Pay order

A payment order is a series of instructions that the account holder provides to his financial institution so that it proceeds to send funds from his account to a person, company or institution.

Pay order

Therefore, money orders are nothing more than a way to get money to others, provided that a series of requirements are met. Furthermore, the advantage is that the sender and receiver do not have to be clients of the same bank or reside in the same country. For this reason, they are very useful for imports, since they are the most frequent method in international payments.

Process and advantages of a money order

A money order has two phases. In the first (the issue), once the information has been verified, the bank accepts it and processes it. Make the charge and send the money to the so-called correspondent banks or to the European target 2 systems. In a second phase, the receiving bank pays the money to the beneficiary of the transfer.

The payment order has a number of advantages over other means of payment and is, together with the check, the most widely used international form of payment. Let’s see some:

  • First of all it is fast. Usually the money takes between one and two business days.
  • In addition, it allows you to pay in any currency, which facilitates commercial exchange.
  • It is a secure form of payment, since the entire process is done through banks.

Participants, obligations and expenses

Let’s see briefly how it works and what its components are:

  • In the first place we have the payer , who can be an importer, who is going to make the delivery of funds. This must provide your bank with a series of data such as the name and surname of the recipient or their business name. On the other hand, the amount and the currency in which it will be done. In addition, you must provide the information of the receiving bank, such as name, address, swift or BIC code, as well as the IBAN or account number.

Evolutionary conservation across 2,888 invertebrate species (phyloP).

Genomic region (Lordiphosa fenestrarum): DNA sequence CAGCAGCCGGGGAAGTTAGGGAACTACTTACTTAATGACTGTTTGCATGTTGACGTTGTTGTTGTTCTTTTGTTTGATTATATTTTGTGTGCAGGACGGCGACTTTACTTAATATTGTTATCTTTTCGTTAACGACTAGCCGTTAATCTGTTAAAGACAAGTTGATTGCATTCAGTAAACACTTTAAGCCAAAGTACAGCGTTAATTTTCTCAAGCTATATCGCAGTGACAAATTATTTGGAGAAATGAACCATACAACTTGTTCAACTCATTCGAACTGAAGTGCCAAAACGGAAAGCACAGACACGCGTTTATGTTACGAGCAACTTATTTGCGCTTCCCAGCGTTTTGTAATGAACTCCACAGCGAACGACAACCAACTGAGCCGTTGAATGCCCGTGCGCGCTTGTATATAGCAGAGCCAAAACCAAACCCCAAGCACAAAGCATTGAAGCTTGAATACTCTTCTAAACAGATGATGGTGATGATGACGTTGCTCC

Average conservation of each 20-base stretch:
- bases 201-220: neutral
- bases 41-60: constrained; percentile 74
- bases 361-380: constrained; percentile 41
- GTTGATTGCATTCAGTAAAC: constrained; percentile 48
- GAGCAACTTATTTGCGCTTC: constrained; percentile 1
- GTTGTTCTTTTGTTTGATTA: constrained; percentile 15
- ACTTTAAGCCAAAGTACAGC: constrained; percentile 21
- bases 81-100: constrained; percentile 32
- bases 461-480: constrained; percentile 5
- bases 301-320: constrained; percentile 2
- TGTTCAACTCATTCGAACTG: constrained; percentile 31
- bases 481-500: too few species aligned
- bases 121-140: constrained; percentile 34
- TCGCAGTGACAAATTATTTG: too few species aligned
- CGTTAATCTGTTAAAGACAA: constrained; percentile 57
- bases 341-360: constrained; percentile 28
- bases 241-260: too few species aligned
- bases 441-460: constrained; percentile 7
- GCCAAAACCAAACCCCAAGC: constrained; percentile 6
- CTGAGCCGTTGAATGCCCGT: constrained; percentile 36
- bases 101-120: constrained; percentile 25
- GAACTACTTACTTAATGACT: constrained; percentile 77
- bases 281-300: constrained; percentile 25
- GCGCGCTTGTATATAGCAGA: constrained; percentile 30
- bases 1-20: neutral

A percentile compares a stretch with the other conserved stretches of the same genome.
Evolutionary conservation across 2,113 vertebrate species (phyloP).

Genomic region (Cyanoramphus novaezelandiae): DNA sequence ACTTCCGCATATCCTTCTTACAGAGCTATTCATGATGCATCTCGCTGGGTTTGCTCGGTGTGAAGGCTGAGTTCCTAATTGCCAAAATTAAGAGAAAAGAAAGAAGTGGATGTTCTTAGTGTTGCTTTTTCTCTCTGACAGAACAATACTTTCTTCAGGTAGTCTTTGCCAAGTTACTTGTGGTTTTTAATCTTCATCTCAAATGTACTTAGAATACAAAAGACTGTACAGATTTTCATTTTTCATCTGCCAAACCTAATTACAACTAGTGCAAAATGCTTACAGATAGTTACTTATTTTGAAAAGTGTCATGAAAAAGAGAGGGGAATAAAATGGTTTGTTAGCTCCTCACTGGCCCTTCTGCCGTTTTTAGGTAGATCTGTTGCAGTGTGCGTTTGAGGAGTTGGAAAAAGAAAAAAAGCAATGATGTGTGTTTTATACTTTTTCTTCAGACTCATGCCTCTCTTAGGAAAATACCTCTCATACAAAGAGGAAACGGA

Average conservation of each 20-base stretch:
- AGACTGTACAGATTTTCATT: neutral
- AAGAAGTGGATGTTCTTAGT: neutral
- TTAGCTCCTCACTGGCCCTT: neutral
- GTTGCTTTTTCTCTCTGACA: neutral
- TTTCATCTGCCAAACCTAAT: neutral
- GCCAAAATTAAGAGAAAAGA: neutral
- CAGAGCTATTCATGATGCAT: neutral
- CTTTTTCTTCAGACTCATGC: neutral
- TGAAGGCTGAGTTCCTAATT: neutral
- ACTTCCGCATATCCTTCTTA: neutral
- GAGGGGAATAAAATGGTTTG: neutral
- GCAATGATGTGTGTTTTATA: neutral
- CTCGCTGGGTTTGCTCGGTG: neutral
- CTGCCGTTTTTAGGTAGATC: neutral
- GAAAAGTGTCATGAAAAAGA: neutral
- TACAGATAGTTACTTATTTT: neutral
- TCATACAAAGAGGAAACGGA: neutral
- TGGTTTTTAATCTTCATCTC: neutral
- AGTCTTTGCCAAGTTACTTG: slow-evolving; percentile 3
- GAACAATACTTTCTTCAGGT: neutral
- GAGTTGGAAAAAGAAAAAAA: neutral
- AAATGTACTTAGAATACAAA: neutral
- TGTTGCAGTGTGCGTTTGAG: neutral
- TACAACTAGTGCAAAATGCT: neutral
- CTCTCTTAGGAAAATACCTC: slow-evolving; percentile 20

• The issuing bank. It is the one that will proceed to withdraw the money from the payer’s account. Depending on whether the transfer is national or not, there will be a series of expenses, which are sometimes shared (SHA) and others are by the payer (OUR).
  • The receiving bank. He is the one who receives the funds and credits them to the beneficiary’s account. This can charge certain commissions to your client. In addition, there are a number of expenses for the recipient (BEN) and shared (SHA).

Types of payment order

They can be classified as follows:

  • Individual payment order. In this case, the payer does it personally and individually. Either in the physical office or through electronic banking.
  • Payment order in files. For example, when you have to make many transfers for payroll or payments to suppliers. In this case, the payer provides a file to the bank that carries out the transfers.